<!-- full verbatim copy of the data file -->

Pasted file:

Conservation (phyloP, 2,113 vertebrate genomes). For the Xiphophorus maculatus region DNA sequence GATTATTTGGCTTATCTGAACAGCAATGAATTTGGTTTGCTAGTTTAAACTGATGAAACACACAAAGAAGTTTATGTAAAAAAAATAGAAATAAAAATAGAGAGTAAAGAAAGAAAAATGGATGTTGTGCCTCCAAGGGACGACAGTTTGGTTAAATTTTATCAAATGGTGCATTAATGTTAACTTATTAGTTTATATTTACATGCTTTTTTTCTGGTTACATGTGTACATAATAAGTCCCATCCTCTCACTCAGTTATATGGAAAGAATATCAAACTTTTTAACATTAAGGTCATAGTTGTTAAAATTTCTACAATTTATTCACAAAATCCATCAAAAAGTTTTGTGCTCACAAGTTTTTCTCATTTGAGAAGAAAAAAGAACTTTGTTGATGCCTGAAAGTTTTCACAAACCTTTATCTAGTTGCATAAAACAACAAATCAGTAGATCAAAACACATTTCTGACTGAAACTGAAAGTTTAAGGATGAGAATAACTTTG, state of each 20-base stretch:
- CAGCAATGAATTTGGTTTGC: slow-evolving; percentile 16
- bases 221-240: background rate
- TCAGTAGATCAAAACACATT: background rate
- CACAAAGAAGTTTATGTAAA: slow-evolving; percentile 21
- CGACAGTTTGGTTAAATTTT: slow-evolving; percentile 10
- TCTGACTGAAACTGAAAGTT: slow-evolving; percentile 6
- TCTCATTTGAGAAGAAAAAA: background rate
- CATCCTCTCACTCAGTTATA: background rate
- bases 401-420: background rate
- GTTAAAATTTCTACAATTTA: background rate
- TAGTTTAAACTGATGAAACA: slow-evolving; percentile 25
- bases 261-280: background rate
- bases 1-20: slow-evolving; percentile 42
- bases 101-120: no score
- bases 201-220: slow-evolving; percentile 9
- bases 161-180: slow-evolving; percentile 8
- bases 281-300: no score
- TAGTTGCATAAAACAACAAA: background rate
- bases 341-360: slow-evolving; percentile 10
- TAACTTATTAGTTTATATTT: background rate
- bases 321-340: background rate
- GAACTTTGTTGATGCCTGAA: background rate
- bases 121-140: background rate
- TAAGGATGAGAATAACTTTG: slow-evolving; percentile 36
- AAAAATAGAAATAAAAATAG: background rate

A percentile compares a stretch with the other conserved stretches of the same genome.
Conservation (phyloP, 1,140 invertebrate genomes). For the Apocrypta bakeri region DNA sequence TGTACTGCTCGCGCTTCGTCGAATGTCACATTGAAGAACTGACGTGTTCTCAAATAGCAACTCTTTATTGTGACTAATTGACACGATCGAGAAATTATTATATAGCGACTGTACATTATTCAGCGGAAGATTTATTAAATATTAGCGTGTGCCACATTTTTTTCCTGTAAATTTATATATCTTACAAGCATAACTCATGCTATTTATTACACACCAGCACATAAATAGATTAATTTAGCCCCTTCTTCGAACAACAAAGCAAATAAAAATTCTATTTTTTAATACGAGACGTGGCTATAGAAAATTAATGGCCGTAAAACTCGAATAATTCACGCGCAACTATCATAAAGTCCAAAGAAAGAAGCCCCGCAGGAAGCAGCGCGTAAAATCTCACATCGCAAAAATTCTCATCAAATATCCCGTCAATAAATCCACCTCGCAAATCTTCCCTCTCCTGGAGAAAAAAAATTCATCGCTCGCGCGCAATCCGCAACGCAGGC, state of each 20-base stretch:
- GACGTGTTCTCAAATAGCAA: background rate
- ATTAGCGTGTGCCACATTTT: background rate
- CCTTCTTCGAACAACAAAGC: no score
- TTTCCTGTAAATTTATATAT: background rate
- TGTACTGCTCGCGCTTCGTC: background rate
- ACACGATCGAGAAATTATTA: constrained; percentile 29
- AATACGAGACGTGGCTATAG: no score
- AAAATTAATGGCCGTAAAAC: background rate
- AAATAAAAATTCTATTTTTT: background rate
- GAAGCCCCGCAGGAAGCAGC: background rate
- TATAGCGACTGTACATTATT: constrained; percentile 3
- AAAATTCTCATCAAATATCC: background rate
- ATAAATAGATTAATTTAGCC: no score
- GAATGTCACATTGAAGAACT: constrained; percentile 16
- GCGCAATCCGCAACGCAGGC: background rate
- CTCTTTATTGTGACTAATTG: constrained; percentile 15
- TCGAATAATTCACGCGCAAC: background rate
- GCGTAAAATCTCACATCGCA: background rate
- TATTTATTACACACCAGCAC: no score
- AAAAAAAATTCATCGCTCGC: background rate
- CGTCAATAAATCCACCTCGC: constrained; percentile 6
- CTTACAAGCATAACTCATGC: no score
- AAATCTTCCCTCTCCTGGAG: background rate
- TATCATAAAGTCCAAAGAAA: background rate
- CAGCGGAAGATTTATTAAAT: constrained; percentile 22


Conservation (phyloP, 2,113 vertebrate genomes). For the Xiphophorus maculatus region DNA sequence GATTATTTGGCTTATCTGAACAGCAATGAATTTGGTTTGCTAGTTTAAACTGATGAAACACACAAAGAAGTTTATGTAAAAAAAATAGAAATAAAAATAGAGAGTAAAGAAAGAAAAATGGATGTTGTGCCTCCAAGGGACGACAGTTTGGTTAAATTTTATCAAATGGTGCATTAATGTTAACTTATTAGTTTATATTTACATGCTTTTTTTCTGGTTACATGTGTACATAATAAGTCCCATCCTCTCACTCAGTTATATGGAAAGAATATCAAACTTTTTAACATTAAGGTCATAGTTGTTAAAATTTCTACAATTTATTCACAAAATCCATCAAAAAGTTTTGTGCTCACAAGTTTTTCTCATTTGAGAAGAAAAAAGAACTTTGTTGATGCCTGAAAGTTTTCACAAACCTTTATCTAGTTGCATAAAACAACAAATCAGTAGATCAAAACACATTTCTGACTGAAACTGAAAGTTTAAGGATGAGAATAACTTTG, state of each 20-base stretch:
- CAGCAATGAATTTGGTTTGC: slow-evolving; percentile 16
- bases 221-240: background rate
- TCAGTAGATCAAAACACATT: background rate
- CACAAAGAAGTTTATGTAAA: slow-evolving; percentile 21
- CGACAGTTTGGTTAAATTTT: slow-evolving; percentile 10
- TCTGACTGAAACTGAAAGTT: slow-evolving; percentile 6
- TCTCATTTGAGAAGAAAAAA: background rate
- CATCCTCTCACTCAGTTATA: background rate
- bases 401-420: background rate
- GTTAAAATTTCTACAATTTA: background rate
- TAGTTTAAACTGATGAAACA: slow-evolving; percentile 25
- bases 261-280: background rate
- bases 1-20: slow-evolving; percentile 42
- bases 101-120: no score
- bases 201-220: slow-evolving; percentile 9
- bases 161-180: slow-evolving; percentile 8
- bases 281-300: no score
- TAGTTGCATAAAACAACAAA: background rate
- bases 341-360: slow-evolving; percentile 10
- TAACTTATTAGTTTATATTT: background rate
- bases 321-340: background rate
- GAACTTTGTTGATGCCTGAA: background rate
- bases 121-140: background rate
- TAAGGATGAGAATAACTTTG: slow-evolving; percentile 36
- AAAAATAGAAATAAAAATAG: background rate

A percentile compares a stretch with the other conserved stretches of the same genome.
Conservation (phyloP, 1,140 invertebrate genomes). For the Apocrypta bakeri region DNA sequence TGTACTGCTCGCGCTTCGTCGAATGTCACATTGAAGAACTGACGTGTTCTCAAATAGCAACTCTTTATTGTGACTAATTGACACGATCGAGAAATTATTATATAGCGACTGTACATTATTCAGCGGAAGATTTATTAAATATTAGCGTGTGCCACATTTTTTTCCTGTAAATTTATATATCTTACAAGCATAACTCATGCTATTTATTACACACCAGCACATAAATAGATTAATTTAGCCCCTTCTTCGAACAACAAAGCAAATAAAAATTCTATTTTTTAATACGAGACGTGGCTATAGAAAATTAATGGCCGTAAAACTCGAATAATTCACGCGCAACTATCATAAAGTCCAAAGAAAGAAGCCCCGCAGGAAGCAGCGCGTAAAATCTCACATCGCAAAAATTCTCATCAAATATCCCGTCAATAAATCCACCTCGCAAATCTTCCCTCTCCTGGAGAAAAAAAATTCATCGCTCGCGCGCAATCCGCAACGCAGGC, state of each 20-base stretch:
- GACGTGTTCTCAAATAGCAA: background rate
- ATTAGCGTGTGCCACATTTT: background rate
- CCTTCTTCGAACAACAAAGC: no score
- TTTCCTGTAAATTTATATAT: background rate
- TGTACTGCTCGCGCTTCGTC: background rate
- ACACGATCGAGAAATTATTA: constrained; percentile 29
- AATACGAGACGTGGCTATAG: no score
- AAAATTAATGGCCGTAAAAC: background rate
- AAATAAAAATTCTATTTTTT: background rate
- GAAGCCCCGCAGGAAGCAGC: background rate
- TATAGCGACTGTACATTATT: constrained; percentile 3
- AAAATTCTCATCAAATATCC: background rate
- ATAAATAGATTAATTTAGCC: no score
- GAATGTCACATTGAAGAACT: constrained; percentile 16
- GCGCAATCCGCAACGCAGGC: background rate
- CTCTTTATTGTGACTAATTG: constrained; percentile 15
- TCGAATAATTCACGCGCAAC: background rate
- GCGTAAAATCTCACATCGCA: background rate
- TATTTATTACACACCAGCAC: no score
- AAAAAAAATTCATCGCTCGC: background rate
- CGTCAATAAATCCACCTCGC: constrained; percentile 6
- CTTACAAGCATAACTCATGC: no score
- AAATCTTCCCTCTCCTGGAG: background rate
- TATCATAAAGTCCAAAGAAA: background rate
- CAGCGGAAGATTTATTAAAT: constrained; percentile 22